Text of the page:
Poll: When you compete, how much of your routine is planned?

ColoradicalsWhen I competed in my first event in 1996, The Beast took me under his wing and taught me how to think about competition. Since we had only met the day before we came up with 3 co-ops for the routine. That was 3 more than I had ever come up with before. From there, my routine preparation slowly grew towards more choreography.

At the 1999 FPA World Championships, Matt and I had 4 opening co-ops. Then we went spawn until a “half way” time call. We had 2 co-ops for that. Then spawn, finishing up with 2 co-ops at a “30 seconds” time call.

At the 2001 FPA World Championships, Matt and I had every moment of the routine planned out, with the exception of our 4 indies. No time calls where needed. At the time, that was our best finish, 4th.

Based on that experience, it might seem that fully choreographed routines are the way to the top. However, I have also had many successes that were 100% spontaneous. Matt and my first win at California states, for example, or recently at Frisbeer 2013. Never won and FPA worlds without choreography though.

After listening to Bill talk about the Coloradicals journey towards choreography, hearing the various approaches of the teams at Frisbeer 2017, and reflecting upon my own history, a question comes to mind.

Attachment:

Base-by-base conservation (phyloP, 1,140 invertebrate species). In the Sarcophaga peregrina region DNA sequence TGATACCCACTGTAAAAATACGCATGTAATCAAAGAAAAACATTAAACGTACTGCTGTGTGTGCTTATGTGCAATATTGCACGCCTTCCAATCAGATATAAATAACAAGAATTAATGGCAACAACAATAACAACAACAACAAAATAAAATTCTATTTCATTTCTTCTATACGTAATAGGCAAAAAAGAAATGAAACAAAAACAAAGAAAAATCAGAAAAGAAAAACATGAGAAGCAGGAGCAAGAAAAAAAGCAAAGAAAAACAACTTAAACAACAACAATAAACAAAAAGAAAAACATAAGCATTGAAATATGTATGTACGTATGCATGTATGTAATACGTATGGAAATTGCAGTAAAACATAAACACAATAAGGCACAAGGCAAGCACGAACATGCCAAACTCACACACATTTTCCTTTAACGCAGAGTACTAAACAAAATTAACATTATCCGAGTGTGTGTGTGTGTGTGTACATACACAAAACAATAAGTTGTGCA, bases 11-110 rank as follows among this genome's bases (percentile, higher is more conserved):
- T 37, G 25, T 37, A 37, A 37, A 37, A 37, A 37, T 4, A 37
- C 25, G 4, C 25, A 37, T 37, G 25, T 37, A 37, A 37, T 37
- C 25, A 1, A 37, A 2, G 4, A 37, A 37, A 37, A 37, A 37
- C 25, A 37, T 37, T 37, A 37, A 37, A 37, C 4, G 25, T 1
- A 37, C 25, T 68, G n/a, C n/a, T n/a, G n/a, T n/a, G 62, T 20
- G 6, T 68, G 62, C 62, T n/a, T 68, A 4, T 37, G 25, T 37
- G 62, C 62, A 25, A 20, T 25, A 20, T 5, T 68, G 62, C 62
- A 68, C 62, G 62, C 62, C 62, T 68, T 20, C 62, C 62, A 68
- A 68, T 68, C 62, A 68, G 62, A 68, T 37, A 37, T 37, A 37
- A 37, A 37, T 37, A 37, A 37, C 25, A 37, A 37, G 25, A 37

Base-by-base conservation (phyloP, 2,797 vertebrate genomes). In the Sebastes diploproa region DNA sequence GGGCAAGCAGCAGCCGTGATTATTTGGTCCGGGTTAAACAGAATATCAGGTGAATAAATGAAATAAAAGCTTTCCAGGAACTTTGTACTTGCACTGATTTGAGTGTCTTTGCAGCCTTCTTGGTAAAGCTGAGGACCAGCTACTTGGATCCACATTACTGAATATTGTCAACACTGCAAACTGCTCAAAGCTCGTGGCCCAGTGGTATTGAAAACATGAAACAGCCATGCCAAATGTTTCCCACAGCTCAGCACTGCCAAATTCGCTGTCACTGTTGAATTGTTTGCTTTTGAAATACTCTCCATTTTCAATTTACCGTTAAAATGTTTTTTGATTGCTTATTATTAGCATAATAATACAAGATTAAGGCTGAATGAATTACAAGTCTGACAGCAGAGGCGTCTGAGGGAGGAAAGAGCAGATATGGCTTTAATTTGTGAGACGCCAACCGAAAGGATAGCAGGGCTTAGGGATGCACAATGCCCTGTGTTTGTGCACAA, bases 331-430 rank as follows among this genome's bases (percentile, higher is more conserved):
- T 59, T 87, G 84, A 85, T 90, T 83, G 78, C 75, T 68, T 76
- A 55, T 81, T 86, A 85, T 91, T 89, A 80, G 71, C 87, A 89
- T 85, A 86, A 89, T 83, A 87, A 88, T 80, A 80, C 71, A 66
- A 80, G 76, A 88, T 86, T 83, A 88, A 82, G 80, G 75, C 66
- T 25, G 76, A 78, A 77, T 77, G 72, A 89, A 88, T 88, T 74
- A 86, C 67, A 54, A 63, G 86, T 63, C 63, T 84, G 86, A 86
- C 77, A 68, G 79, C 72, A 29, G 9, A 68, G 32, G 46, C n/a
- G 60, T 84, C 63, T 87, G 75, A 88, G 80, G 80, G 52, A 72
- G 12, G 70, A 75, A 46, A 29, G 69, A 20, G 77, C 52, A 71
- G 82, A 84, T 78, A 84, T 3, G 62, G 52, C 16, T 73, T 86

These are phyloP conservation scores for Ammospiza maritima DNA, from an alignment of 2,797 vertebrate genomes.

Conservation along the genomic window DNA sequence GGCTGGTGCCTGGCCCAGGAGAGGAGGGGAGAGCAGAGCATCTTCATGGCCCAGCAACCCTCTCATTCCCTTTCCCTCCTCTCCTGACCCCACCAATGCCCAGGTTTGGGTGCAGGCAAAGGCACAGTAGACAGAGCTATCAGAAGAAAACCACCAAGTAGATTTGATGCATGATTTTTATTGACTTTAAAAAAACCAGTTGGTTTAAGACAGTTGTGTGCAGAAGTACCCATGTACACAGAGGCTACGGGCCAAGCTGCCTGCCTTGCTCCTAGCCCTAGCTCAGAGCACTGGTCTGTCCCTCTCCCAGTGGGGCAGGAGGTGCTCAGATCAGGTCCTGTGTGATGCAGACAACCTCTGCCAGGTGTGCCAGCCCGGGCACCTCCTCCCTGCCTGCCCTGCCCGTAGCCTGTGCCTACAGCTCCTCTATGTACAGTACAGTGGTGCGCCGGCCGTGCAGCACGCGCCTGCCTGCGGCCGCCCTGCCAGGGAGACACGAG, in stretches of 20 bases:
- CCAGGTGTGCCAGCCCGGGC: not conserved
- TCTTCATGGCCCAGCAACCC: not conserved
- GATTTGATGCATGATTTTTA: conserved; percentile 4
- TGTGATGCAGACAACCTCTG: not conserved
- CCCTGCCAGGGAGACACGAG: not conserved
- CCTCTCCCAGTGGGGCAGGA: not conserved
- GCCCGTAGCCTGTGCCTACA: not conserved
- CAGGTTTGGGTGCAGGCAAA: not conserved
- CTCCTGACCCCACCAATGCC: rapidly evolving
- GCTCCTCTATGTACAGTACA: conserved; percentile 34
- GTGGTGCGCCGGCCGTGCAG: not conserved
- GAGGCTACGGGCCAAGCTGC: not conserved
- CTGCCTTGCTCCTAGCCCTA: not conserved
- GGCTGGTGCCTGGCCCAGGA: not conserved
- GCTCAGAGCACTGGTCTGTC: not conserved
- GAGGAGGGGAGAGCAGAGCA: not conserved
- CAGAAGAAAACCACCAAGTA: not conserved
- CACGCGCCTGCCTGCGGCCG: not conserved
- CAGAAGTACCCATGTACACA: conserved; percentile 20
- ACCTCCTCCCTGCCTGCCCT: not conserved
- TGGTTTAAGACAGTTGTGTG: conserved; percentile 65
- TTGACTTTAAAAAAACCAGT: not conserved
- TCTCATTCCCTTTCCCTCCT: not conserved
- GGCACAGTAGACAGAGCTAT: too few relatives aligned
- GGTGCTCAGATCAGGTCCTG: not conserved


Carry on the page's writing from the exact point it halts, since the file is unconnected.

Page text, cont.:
When you compete, how much of your routine is planned ahead of time?

When you compete, how much of your routine is planned ahead of time?

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Tell us in the comments, do you think choreography increases a team’s chances of doing well?

Bad Attitude

In this video, I explain how I catch a bad attitude. For another example, check out Lori’s video. The catch is useful one because it uses a unique body position where the player stands upright on one leg and catches the disc around the ankle of the other leg. This gives it visual appeal from a variety perspective.

The AttitudeBad attitude is named after the dance position called attitude, except it’s a bad version of it. I am the perfect example of how bad the attitude can be. My flexibility is limited so the window to make the catch is very small. Besides stretching, what helps me are two things. First I stand on, or jump from one leg and then bend at the hip to bring the catching hip upwards. This means I don’t have to bend the catching hip as far back. Next, I rotate so the catching hip forward which means I can get my hand around my foot and ankle just a little easier.

Sue StraitOf course when I do it, it’s not so pretty. But, when done properly, it can be quite beautiful. Here’s Sue Straight showing us a proper bad attitude. Don’t worry if you don’t look like Sue. The bad attitude is a fun, explosive, and surprising catch that will grab attention no matter your form.

Episode 6: Birth of the Coloradicals


Doug Brannigan, Bill Wright, and Rick Castiglia

We interview Bill Wright and learn about the birth of the Coloradicals, the iconic Freestyle team of Bill Wright, Rick Castiglia, and Doug Brannigan.

  • Find out the origin of the Coloradicals & the inception of the delay.
  • The birth of the Blur, and spinning catches.
  • For you youngsters, find out how in heck you set up your music in the 1970’s.
  • Hear how choreographed routines evolved for this team and listen to Bill share his memories about qualifying (and winning!) the 1980 Rose Bowl as a college senior.